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Help Children Learn to Read & Strengthen their Reading Skills:
Reading Activities

Suggested Reading Activities for Learning at Home


There are plenty of activities that help strengthen reading skills and prime young children's brains for understanding the importance of the printed word. Here are some ideas.

Preschool

Shhhh! This simple game of silence helps strengthen young children's listening skills. Choose a time, such as 20 or 30 seconds, and tell your children to close their eyes for that time interval - no talking, just listening. Then ask the kids what they heard.  A car swooshing down the street? A child playing outside? A bird chirping?

Letter Bingo & Letter Sounds Bingo Make your own bingo cards featuring letters of the alphabet. For letter recognition, use as many letters on the cards that you want to reinforce that day. For letter sounds, begin with common consonants (such as b, t, m, s, r), but don't use so many that children are overwhelmed. Call out the letters or letter sounds (example, "buh" is for bat) and have children cover the corresponding letter with a cheerio, a coin, or whatever else fits. Alternatively, make letter tiles by writing letters on squares of cardboard, and have children place the tiles on their bingo boards.

Letter Hunt Send kids on a hunt for letters - around the house. Books don't count, but letters on cans of food, pictures on the wall, the stove, and so forth, do count. Ask them to find a specific number of one letter. For example, "find 3 letter C's".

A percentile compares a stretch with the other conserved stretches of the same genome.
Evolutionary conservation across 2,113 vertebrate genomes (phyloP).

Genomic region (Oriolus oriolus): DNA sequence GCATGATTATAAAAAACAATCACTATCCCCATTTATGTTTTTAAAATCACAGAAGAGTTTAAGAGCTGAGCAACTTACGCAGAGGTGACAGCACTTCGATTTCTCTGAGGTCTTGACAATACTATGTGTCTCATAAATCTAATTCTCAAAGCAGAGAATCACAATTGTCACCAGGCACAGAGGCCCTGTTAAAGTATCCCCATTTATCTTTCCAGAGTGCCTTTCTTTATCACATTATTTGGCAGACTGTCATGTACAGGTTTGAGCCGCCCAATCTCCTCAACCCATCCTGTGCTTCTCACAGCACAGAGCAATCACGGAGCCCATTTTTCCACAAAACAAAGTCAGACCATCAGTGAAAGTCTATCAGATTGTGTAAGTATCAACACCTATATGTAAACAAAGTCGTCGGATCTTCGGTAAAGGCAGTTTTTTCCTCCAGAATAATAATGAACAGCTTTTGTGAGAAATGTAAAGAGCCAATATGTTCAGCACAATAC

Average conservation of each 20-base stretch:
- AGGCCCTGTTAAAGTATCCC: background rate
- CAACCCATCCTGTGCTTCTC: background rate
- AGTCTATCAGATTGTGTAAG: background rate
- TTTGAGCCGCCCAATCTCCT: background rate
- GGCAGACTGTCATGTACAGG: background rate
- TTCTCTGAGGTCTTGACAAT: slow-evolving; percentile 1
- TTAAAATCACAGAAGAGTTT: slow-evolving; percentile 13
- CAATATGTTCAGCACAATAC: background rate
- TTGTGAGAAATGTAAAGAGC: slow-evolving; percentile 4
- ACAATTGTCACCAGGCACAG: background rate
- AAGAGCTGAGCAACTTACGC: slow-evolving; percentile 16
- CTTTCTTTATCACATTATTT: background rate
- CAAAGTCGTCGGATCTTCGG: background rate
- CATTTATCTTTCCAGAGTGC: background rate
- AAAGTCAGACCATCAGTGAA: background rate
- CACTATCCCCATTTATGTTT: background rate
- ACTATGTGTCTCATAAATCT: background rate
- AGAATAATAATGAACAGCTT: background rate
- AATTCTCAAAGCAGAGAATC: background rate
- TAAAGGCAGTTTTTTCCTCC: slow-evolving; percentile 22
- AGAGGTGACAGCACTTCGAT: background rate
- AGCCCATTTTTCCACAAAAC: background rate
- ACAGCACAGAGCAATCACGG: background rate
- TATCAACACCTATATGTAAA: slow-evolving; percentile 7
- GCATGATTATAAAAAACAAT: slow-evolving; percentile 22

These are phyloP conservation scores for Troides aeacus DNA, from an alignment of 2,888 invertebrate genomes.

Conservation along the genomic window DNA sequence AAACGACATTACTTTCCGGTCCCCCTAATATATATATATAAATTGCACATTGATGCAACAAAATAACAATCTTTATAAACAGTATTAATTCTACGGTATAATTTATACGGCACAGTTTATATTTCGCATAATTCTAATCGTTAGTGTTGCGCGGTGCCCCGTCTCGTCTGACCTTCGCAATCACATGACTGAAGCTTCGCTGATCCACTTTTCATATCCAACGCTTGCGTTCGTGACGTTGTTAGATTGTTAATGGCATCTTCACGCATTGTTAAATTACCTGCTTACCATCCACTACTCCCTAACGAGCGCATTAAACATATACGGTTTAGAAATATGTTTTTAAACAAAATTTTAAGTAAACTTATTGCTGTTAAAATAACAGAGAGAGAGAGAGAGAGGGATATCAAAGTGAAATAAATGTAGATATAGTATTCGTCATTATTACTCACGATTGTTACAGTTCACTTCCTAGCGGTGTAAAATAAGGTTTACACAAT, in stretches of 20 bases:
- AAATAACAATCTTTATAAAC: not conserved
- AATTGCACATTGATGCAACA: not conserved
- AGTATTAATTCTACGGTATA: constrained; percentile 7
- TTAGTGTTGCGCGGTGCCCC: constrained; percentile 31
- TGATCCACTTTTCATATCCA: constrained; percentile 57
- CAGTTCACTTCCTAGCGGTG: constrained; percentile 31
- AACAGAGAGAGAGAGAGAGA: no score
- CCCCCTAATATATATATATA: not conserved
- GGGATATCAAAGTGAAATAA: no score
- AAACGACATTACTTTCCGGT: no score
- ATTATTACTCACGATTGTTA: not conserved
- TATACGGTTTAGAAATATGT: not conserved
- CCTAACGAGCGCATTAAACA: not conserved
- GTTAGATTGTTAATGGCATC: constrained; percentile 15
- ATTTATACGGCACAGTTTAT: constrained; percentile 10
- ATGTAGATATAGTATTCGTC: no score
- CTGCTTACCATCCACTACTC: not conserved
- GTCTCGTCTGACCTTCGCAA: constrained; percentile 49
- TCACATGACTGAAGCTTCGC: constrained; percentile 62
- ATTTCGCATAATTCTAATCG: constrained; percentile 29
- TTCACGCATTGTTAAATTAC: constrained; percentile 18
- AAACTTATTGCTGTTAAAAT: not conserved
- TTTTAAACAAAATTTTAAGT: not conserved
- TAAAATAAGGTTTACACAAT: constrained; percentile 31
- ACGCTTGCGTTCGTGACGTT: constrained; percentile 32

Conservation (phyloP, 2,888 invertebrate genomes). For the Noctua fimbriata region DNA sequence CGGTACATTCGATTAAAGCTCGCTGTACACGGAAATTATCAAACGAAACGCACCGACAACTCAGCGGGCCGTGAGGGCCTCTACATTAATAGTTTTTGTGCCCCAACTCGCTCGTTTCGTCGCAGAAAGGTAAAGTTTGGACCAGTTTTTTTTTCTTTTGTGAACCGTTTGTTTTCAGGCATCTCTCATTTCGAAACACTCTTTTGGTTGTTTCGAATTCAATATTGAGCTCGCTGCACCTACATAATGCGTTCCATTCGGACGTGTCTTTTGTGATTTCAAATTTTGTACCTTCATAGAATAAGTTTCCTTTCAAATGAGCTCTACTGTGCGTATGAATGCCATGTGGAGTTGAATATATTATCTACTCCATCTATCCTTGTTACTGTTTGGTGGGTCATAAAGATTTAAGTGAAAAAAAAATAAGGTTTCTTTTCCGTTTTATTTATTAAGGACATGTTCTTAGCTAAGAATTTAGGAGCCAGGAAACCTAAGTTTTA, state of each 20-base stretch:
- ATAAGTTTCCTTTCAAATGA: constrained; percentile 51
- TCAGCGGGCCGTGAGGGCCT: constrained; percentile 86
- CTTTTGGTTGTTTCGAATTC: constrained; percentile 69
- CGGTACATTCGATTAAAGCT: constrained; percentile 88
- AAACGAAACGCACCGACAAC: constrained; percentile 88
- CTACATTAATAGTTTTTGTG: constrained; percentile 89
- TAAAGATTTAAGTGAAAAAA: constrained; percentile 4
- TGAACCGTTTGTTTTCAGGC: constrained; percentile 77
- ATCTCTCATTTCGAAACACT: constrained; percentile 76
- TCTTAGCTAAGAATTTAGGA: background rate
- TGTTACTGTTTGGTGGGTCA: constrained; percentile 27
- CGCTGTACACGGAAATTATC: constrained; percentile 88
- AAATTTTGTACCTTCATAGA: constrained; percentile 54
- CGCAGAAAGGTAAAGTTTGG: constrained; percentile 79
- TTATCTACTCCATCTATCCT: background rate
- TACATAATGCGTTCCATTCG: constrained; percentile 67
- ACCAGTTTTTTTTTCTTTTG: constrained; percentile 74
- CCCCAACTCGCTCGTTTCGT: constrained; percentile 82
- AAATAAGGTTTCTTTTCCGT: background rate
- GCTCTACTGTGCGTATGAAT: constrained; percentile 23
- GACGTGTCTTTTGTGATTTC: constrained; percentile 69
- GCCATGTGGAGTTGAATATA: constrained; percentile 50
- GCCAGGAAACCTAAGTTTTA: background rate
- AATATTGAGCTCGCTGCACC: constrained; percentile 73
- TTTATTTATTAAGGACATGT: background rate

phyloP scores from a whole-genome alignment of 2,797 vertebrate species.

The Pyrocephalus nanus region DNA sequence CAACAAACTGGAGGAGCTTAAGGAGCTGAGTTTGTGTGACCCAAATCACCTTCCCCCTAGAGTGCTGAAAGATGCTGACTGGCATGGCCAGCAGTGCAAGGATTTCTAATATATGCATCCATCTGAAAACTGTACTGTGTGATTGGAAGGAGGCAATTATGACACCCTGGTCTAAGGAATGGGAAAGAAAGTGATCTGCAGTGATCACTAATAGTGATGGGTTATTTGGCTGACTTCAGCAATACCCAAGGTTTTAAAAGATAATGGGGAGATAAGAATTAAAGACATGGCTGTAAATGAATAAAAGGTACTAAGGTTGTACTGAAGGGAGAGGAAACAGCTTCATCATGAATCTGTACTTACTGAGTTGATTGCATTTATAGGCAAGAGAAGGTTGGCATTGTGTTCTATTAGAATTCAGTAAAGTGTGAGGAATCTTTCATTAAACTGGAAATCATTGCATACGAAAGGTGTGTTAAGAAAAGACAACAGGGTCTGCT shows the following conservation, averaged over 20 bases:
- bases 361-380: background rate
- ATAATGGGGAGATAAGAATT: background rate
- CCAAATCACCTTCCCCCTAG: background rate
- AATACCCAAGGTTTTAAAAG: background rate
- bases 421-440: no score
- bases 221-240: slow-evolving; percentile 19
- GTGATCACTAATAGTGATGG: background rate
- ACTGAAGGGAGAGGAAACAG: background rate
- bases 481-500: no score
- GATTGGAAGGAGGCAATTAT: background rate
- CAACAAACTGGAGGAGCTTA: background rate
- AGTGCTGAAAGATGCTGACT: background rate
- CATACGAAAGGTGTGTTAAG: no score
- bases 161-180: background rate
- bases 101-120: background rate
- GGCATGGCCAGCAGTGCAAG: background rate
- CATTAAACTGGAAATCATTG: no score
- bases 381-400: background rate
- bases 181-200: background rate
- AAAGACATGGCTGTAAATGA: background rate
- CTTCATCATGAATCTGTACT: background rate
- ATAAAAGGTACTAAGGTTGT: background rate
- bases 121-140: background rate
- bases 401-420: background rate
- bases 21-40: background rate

Alphabet Scrapbook Use a Hilroy notebook (or similar) and label each page with a letter of the alphabet. Kids need to find pictures of objects that begin with each letter in magazines, store flyers, and so forth. Kids can cut out the pictures and paste them on the correct letter page.

 

Kindergarten to Grade 1:

Favorite Recipe Re-write a simple recipe for a favorite food that you cook with your children. Use simple terms, but don't worry if some of the words are challenging to read. ("Sugar", for example, simply can't be simplified!). The idea is that you will revisit this recipe often and kids will learn to read the sight words over time. As you make the food, ask your child to read you the ingredients and instructions, offering help as needed. Eventually, he or she will learn it by heart. This exercise not only helps kids learn to read specific words and sight words, it demonstrates to them that reading is useful.

For example, my daughter loved to help me make pancakes - and loved to eat the finished product, too! We used this recipe:

How to Make Pancakes

Medium Bowl:
1-1/2 cups flour
1 big spoon baking powder
1 big spoon sugar
1/2 little spoon salt

Big Bowl:
1 egg
1-1/2 cups milk
2 big spoons oil

...where "big spoons" are tablespoons and "little spoons" are teaspoons. We'd measure the dry ingredients and mix them in a medium bowl, and measure the wet ingredients into a big bowl and mix. Then we'd drop the dry ingredients into the wet ingredients, mix them gently (just until moistened - no over-mixing), and voila! Pancake batter. This was the most re-visited recipe, and the pancakes turn out fantastic.

Mail Time Write a letter to your child every day, and place it in the mailbox or in a special "mail time" box. Keep the words simple and legible.


 

 

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see also:

Learning to Read

Gift Guides for Children Ages 5-8

Fun & Learning with Digital Cameras

 


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